Apparent Temperature

 Last Sunday (3rd March) was a gloriously sunny Spring day. Indeed, it was the sunniest day so far in 2024; see Figure 1 with the red sun rising on the 3rd March.

Figure 1: Daily Average Solar Radiation (1/1/24 to 7/3/24)

It wasn't especially warm (12 ℃ maximum) - indeed, there have been 18 other days in 2024 that have been warmer - but very acceptable considering the temperature was still 0 ℃ at 8.30 in the morning when I was testing the waters of the River Wye.

Figure 2: Average Temperature Readings (3/3/24) Recorded Every 15 Minutes

Fortunately, it was a calm day (Figure 3) ...

Figure 3: Average & Maximum Wind Speeds (3/3/24) Recorded Every 15 Minutes

... with mean wind speeds varying between 0 - 3 kilometres per hour (Light Air, Beaufort Scale 1).

If you want to know how warm it feels when you are outside then you need to know the apparent temperature. There are various forms of heat index that take a range of climatic measurements into account when calculating the apparent temperature. The simplest form of heat index combines humidity and temperature values (Figure 4).

Figure 4: Heat Index Values (3/3/24) Recorded Every 15 Minutes

For this particular day (3rd March 2024), the heat index profile (Figure 4) mimics the average temperature profile (Figure 2) though there are some small differences if you look carefully (Figure 5). During the afternoon (noon to 4 pm), the apparent (i.e. felt) temperature was typically 1 ℃ lower than the actual temperature.

Figure 5: Temperatures and Heat Indices (3/3/24) Recorded Every 15 Minutes

The reason for this was the drop in humidity during this afternoon period (Figure 6) resulting in a cooling effect on the body and a lower apparent temperature. [Note: high humidity restricts the body's ability to perspire which is its main cooling mechanism - this is why hot and humid feels warmer than hot and dry]

Figure 6: Temperature & Humidity (3/3/24) Recorded Every 15 minutes

Now I'm sure you're thinking: aren't we missing a couple of important climatic factors that will influence how warm we feel? Well, yes, we are. For starters, there is the well-known wind chill factor. As wind speed increases, the rate of evaporation of sweat from the skin also increases and the body cools faster. Whereas the Heat Index considers only temperature and humidity, the THW index also includes the effect of wind speed. For the 3rd March 2024, wind speed was too low to have an appreciable effect on the apparent temperature (Figure 7) so the wind chill (green) and measured temperature (red) values are identical. The drop in humidity during the afternoon (Figure 6) is the reason why the apparent temperature (THW Index, blue) is about 1 ℃ lower than the measured temperature (red).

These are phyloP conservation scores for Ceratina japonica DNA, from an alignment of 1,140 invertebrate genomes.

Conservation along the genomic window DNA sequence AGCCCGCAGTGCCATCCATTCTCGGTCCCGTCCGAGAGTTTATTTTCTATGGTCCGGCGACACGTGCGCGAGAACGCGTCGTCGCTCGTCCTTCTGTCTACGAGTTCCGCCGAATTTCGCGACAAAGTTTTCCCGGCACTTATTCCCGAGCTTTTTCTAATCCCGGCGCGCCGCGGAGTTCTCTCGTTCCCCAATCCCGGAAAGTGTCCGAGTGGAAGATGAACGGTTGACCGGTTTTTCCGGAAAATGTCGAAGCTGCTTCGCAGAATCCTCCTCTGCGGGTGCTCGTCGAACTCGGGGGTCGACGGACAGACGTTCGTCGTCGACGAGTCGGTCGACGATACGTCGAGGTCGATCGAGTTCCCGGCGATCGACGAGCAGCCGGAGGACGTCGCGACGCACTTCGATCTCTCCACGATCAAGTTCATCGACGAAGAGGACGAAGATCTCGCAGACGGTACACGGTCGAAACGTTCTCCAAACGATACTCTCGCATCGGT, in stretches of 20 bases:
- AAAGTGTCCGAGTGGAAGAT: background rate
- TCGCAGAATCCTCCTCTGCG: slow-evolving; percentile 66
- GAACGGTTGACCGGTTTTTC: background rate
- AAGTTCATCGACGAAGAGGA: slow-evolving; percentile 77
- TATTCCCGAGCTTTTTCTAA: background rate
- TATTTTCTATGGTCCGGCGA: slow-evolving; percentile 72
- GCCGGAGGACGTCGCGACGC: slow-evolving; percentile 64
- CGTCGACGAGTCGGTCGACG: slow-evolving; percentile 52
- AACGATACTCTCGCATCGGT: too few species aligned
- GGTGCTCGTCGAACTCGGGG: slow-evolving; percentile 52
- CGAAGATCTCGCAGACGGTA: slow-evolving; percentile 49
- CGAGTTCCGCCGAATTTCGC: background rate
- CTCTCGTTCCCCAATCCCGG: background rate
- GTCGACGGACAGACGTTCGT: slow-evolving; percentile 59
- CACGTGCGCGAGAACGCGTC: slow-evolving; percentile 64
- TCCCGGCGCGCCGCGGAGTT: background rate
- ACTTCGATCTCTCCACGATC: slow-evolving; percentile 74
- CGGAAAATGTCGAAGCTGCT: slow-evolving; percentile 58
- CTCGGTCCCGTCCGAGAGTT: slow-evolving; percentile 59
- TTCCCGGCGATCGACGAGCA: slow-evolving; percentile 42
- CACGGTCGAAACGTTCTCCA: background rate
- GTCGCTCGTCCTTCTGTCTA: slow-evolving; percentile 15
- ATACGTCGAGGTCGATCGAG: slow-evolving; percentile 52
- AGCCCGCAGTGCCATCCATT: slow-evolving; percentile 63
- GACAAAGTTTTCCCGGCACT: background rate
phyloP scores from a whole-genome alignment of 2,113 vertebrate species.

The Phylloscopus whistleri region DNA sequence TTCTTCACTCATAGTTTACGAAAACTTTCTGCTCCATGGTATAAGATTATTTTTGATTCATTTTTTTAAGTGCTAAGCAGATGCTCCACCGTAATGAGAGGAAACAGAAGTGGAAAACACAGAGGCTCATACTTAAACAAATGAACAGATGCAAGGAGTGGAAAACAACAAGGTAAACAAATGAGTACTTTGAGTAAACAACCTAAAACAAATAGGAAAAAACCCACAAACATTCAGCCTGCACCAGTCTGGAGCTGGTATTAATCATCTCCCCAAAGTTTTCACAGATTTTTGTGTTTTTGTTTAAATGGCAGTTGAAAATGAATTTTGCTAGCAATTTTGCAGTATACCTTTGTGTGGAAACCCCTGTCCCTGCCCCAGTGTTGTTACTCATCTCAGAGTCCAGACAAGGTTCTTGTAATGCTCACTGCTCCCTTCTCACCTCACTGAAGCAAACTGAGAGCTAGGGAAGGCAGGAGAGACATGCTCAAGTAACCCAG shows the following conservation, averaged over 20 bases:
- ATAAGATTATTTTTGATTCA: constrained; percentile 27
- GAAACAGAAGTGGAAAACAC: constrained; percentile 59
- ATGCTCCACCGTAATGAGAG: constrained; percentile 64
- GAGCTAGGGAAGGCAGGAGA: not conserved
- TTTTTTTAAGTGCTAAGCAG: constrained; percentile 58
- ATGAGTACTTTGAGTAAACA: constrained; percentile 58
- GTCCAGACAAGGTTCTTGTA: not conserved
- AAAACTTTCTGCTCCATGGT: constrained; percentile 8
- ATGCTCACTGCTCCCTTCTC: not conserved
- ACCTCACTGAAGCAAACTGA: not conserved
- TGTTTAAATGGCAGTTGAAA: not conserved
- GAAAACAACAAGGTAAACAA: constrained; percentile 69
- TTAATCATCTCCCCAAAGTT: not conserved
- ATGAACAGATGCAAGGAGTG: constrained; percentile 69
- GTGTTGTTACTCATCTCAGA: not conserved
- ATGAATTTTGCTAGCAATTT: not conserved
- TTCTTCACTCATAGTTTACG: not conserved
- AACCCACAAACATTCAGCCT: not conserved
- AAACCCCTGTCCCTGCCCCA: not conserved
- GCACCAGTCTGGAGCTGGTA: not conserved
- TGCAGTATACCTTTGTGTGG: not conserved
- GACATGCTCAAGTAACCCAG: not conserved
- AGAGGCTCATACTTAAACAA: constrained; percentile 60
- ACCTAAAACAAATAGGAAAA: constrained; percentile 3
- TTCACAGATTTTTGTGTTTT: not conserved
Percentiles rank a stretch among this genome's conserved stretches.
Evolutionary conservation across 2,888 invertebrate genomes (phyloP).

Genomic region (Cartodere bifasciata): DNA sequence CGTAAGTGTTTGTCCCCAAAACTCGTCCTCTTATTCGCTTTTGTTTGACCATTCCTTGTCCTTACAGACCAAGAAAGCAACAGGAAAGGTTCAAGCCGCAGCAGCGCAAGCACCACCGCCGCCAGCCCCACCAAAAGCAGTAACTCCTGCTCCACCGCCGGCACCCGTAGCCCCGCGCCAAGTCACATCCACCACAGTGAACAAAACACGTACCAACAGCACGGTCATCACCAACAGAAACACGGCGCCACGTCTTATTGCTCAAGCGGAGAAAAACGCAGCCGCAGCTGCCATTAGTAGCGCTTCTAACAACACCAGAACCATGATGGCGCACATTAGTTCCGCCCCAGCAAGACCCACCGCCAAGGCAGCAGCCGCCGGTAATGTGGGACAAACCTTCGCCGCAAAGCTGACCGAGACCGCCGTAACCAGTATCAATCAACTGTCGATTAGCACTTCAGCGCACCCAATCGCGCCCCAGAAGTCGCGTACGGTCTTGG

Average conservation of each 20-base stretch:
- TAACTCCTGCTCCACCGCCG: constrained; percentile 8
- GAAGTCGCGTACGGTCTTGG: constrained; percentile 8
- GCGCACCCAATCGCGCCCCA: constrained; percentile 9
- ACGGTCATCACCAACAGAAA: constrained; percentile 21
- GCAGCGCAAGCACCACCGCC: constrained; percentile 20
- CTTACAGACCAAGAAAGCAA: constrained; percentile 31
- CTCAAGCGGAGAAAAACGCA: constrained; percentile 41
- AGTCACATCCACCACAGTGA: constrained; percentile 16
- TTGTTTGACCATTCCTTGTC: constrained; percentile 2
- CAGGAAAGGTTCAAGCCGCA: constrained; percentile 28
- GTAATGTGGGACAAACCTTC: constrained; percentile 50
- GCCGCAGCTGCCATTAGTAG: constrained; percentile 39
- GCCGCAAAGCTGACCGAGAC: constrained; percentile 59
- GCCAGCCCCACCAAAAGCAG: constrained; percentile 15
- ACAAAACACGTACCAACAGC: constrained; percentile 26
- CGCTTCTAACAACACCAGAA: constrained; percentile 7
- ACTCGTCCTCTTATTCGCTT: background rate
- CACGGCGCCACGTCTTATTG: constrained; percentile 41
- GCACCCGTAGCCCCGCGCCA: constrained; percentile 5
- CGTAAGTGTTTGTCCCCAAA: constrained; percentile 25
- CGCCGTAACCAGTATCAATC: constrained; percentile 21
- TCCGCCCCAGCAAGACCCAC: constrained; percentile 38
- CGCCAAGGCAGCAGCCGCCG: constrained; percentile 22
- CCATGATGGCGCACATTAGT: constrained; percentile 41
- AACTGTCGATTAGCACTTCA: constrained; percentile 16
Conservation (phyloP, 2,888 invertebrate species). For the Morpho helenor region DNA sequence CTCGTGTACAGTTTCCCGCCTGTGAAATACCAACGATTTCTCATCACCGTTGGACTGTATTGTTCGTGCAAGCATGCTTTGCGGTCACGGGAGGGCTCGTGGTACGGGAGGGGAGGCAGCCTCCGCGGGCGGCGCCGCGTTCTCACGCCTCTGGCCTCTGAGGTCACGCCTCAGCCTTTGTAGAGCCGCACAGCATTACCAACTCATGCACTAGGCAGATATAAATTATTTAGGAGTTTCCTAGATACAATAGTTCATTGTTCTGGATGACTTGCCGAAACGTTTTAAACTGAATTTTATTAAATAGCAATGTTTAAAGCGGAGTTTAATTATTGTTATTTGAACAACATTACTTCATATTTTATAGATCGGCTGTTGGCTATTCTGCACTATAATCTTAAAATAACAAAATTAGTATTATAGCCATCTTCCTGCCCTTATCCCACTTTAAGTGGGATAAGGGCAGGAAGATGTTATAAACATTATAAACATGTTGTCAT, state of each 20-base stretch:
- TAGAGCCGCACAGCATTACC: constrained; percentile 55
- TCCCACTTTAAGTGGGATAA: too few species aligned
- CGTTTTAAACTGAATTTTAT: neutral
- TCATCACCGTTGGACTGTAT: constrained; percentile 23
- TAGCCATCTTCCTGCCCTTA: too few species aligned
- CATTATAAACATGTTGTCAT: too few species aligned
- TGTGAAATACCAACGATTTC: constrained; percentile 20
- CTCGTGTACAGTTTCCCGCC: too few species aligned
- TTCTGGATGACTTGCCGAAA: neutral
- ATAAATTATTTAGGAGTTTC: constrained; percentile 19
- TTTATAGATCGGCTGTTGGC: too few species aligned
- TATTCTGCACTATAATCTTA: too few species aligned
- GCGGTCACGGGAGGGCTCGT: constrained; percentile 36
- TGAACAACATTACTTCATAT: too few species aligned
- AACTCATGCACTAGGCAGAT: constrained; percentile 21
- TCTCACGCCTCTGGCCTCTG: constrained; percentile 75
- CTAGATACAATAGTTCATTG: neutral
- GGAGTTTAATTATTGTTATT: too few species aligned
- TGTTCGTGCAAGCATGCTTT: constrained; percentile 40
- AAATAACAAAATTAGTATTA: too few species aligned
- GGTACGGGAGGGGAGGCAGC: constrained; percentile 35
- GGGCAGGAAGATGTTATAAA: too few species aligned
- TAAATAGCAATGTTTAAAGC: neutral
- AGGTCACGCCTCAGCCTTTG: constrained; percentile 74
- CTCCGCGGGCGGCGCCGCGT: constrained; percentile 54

Figure 7: Temperature, Wind Chill and THW Index (3/3/24) Recorded Every 15 Minutes

In the following graph (Figure 8), the measured temperatures (green), Heat Indices (red) and THW Indices (blue) for the 9th January 2024 are plotted. Over the 24 hour period, the air temperature varied from 0 ℃ to 4 ℃. The Heat Index followed the measured temperatures most of the time except when the humidity dropped between 12 am and 2 am and again between 2 pm and 6 pm. During these periods of lower humidity, the Heat Index was 1 ℃ lower than the measured air temperature.

The 9th January was, however, a windy day with average wind speeds varying from 5 km/h to 11 km/h (light breeze, force 2 on the Beaufort Scale); hence the need to include a wind chill factor to calculate the apparent temperature. As shown in Figure 8, apparent temperatures measured by the THW Index were lower by 2 to 4 ℃ compared to the measured temperature.

Figure 8: Measured and Apparent Temperatures (HI and THW) on 9/1/24

Which leads on nicely to the final climatic factor that influences how warm you feel (the apparent temperature). This is, of course, the sun which plays an increasingly prominent role as we leave winter behind and move into Spring and Summer. So far, we have defined apparent temperature (how warm it feels) in terms of Heat Index (based on temperature and humidity) and THW (based on temperature, humidity and wind chill). Unsurprisingly, if we want to include the warming effect of feeling the sun on your face/back, we need a new index: THSW. Figure 9 plots these indices along with the measured temperature for our chosen day: 3rd March 2024. On this particular day, wind chill was negligible so that Heat Index and THW were essentially equivalent.

Figure 9: Measured Temperature, THW and THSW Index for 3/3/24

The large effect of sunshine on the apparent temperature is clearly seen in Figure 9, adding as much as 7 ℃ to the measured temperature on this particular day. Also note that when the sun disappears behind a cloud (13:35 to 13:45 hours), it can suddenly feel cold again.

In summary, temperature and humidity are used to calculate an apparent temperature (Heat Index) which quantifies how warm you feel. The Heat Index can be further modified to take account of wind chill on its own (THW Index) or in combination with the sun's strength (THSW Index). The match up between the indices is not perfect; e.g. in Figure 9, there is a small discrepancy between THW and THSW before sunrise and after sunset when they should, strictly speaking be equivalent.


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